Grammy love for Billie Eilish is a victory for home-made music

Could anything that happened at the Grammy Awards 2020 overshadow and make up for the absolute shit-storm that has been unfolding behind the scenes over the last few weeks? The recently ousted CEO Deborah Dugen filing a lawsuit against the Academy just days before the show would have been big news, but it was the allegations within, including sexual harassment and a ‘rigged voting system’, that has caused shockwaves sure to last well until next year’s show.

As a fan of the awards, for all of its usual flaws, it was near impossible not to watch through a new lens, the sense that everyone in that room was aware of, had an opinion on, but didn’t have the capacity to fully unpick the mess that this institution is in. I was rooting for my favourites to win deserved awards, the selection of new and exciting artists performing and nominated this year feeling refreshing just a few weeks ago, but something still didn’t feel right.

That said it’s hard to not see the night’s biggest winners as fully deserving of their place on that stage, Lil Nas X winning both on the Red Carpet and twice for the inescapable ‘Old Town Road’, while ROSALÍA picked up an award and delivered my favourite performance of the night. Tyler, The Creator calling out the ‘consolation prize’ of being lumped into Best Rap Album for a genre bending album like IGOR was one of the few times the issues within the Academy seemed to bubble to the surface.

Gary Clark Jr won three trophies for the powerful ‘This Land’, delivering an incredible, if annoyingly censored performance of the track too. Nipsey Hussle was awarded a pair of posthumous trophies following his death last year, the tribute performance from collaborators John Legend and Roddy Ricch managing to be one of the tribute moments of the night that had real resonance with the audience. Lizzo won three deserved awards too, her journey with song ‘Truth Hurts’ being an over three year wait to this award winning moment.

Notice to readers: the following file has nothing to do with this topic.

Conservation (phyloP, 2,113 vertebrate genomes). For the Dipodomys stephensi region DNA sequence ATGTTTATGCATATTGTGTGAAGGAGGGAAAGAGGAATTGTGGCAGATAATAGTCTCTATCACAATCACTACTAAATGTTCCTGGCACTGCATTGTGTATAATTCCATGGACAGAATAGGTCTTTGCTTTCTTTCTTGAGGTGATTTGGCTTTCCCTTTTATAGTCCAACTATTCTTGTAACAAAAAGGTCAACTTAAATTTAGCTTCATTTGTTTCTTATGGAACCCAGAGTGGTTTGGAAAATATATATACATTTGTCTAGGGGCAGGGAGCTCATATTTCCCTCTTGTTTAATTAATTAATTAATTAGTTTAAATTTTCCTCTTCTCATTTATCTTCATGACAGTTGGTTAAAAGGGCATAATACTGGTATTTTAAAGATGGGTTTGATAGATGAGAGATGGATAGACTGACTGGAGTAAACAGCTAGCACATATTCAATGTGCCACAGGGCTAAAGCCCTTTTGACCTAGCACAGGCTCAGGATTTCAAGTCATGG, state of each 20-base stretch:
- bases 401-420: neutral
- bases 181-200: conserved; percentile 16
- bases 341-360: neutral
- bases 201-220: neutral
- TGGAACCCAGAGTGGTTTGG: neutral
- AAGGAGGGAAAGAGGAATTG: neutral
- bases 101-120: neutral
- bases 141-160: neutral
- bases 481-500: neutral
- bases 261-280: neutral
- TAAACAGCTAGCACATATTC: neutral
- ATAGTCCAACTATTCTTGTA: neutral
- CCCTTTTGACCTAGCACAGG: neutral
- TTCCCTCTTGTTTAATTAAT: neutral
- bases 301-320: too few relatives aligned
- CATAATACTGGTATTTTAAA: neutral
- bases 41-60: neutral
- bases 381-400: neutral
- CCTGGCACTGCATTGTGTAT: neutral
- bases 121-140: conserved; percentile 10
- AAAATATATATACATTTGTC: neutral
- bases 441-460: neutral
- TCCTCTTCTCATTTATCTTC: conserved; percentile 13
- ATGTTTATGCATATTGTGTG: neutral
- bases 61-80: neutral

The night belonged to two people though, Billie Eilish and Finneas each picking up five awards for their work on When We All Fall Asleep, Where Do We Go? (The album our very own Matt Paul chose as his Best Album of 2019). Billie became only the second artist in history to win all four general field categories in the same year. The only other time someone has won Album, Record and Song of the Year alongside Best New Artist was Christopher Cross in 1980 for ‘Sailing'(!?). The pair seemed shocked, even if they were right up there as favourites in every category, if only for the fact the album was written, produced and recorded in Finneas’ bedroom in their childhood home.

The home-made aspect of these records, as well as other winners like ‘Old Town Road’, is what has made them so intriguing as a ‘award winners’ as well as chart stalwarts. The latter was famously recorded in a day by Lil Nas X over an instrumental he bought online for $30 and it just won two Grammys against songs with massive production and writing teams.

The winner of Record of the Year, ‘Bad Guy’, being a song that samples an iPhone voice note recording of an pedestrian crossing in Australia is an amazing thing to consider. These are the kinds of details that make Billie and Finneas’ work so interesting and worthy of these kinds of accolades, though. Music that sounds like the future of pop music, that for better or worse will no doubt become the ‘go to sound’ for industry execs for years to come.

I love that a story like Billie Eilish having such a big night was able to put the focus back on incredible music, even if just about everyone involved still wanted to fight for a lot more change. An awards show that wastes six minutes on a self-indulgent tribute to itself, the ill-advised ‘I Sing The Body Electric’ performance from about 20 random artists, at a time when its under so much scrutiny felt idiotic. There’s still a hell of a long way to go to make ‘Music’s Biggest Night’ more diverse and less insular in its focus and I’m hopeful that this time next year, showcasing these brilliant moments for new diverse artists will be the focus for the first time.

Words by Sam Atkins

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